Fast forward four years and a few months, through seasons of grief and fear, longing and hope, and I now find myself like those stones, happy in the place where I am. 

In Psalm 16, the author puts it this way:

Lord, you alone are my portion and my cup; you make my lot secure.  The boundary lines have fallen for me in pleasant places; surely I have a delightful inheritance (v.5-6).  

The psalmist here is a stone well placed and I think of his words often when I glimpse the gift of this place we've been given; when I think about the paths I would have taken had I made my own way. 

When have you found yourself unexpectedly well-placed?  When has nature spoken to you?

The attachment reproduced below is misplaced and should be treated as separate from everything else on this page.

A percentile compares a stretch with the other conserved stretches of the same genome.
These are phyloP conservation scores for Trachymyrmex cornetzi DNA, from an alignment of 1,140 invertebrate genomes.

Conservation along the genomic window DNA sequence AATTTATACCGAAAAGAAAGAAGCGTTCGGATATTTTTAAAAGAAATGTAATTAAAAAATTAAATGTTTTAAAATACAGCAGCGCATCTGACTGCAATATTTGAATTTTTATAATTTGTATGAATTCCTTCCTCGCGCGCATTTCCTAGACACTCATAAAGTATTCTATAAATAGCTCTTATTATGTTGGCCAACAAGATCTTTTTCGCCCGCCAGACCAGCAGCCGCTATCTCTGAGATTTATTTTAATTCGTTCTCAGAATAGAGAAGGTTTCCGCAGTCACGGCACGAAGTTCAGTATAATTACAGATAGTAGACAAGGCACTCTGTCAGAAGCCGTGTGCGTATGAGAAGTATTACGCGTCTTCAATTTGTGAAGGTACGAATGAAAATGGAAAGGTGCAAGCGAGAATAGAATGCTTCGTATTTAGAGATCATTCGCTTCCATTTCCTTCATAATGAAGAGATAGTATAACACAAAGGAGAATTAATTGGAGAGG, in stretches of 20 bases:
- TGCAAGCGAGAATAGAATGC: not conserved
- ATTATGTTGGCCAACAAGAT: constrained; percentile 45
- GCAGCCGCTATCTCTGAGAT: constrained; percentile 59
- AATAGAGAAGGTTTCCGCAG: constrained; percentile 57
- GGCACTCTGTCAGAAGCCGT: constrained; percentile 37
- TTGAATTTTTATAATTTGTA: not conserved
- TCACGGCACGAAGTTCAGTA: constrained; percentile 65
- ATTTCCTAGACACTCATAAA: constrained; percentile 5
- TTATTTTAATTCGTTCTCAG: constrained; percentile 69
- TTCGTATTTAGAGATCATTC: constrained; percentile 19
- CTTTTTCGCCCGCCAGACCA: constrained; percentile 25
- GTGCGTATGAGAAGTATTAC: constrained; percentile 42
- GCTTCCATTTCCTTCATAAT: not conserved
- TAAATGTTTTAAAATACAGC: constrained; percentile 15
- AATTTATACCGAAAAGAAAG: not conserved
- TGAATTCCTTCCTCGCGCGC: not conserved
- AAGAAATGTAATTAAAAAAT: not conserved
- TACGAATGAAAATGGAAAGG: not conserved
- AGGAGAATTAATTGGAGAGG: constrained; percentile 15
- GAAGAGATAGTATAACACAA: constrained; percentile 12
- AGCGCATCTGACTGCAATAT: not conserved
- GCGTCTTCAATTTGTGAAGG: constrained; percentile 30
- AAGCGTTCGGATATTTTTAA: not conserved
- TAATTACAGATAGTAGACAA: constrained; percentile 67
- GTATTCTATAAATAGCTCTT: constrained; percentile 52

*   *   *

Welcome to the #SmallWonder link-up.

What if we chose to deliberately look for the small moments of wonder, the small sparks of presence, of delight or sorrow, of true humanity in which we meet God? 

That's my proposal - that we gather here each week to share one moment of Wonder from each of our days.  

You're invited to link-up a brief post about a small moment of wonder.  Don't worry if your post is too long, too short, or not just right - you're welcome to come as you are.  

While you're here, please do take a look around and encourage at least one other blogger with a comment.  




Wednesday, September 2, 2015

Books, Like Tissues


At our house we 
use tissues 
as bookmarks.  

Allergy-prone,
boxes sit  
in every room, 
which is where, 
also, we read –
every room.  

“We have too many 
books,” my daughter 
once commented.

This, I believe, 
is how it should be, 
just like the tissues.  

You never want to run out.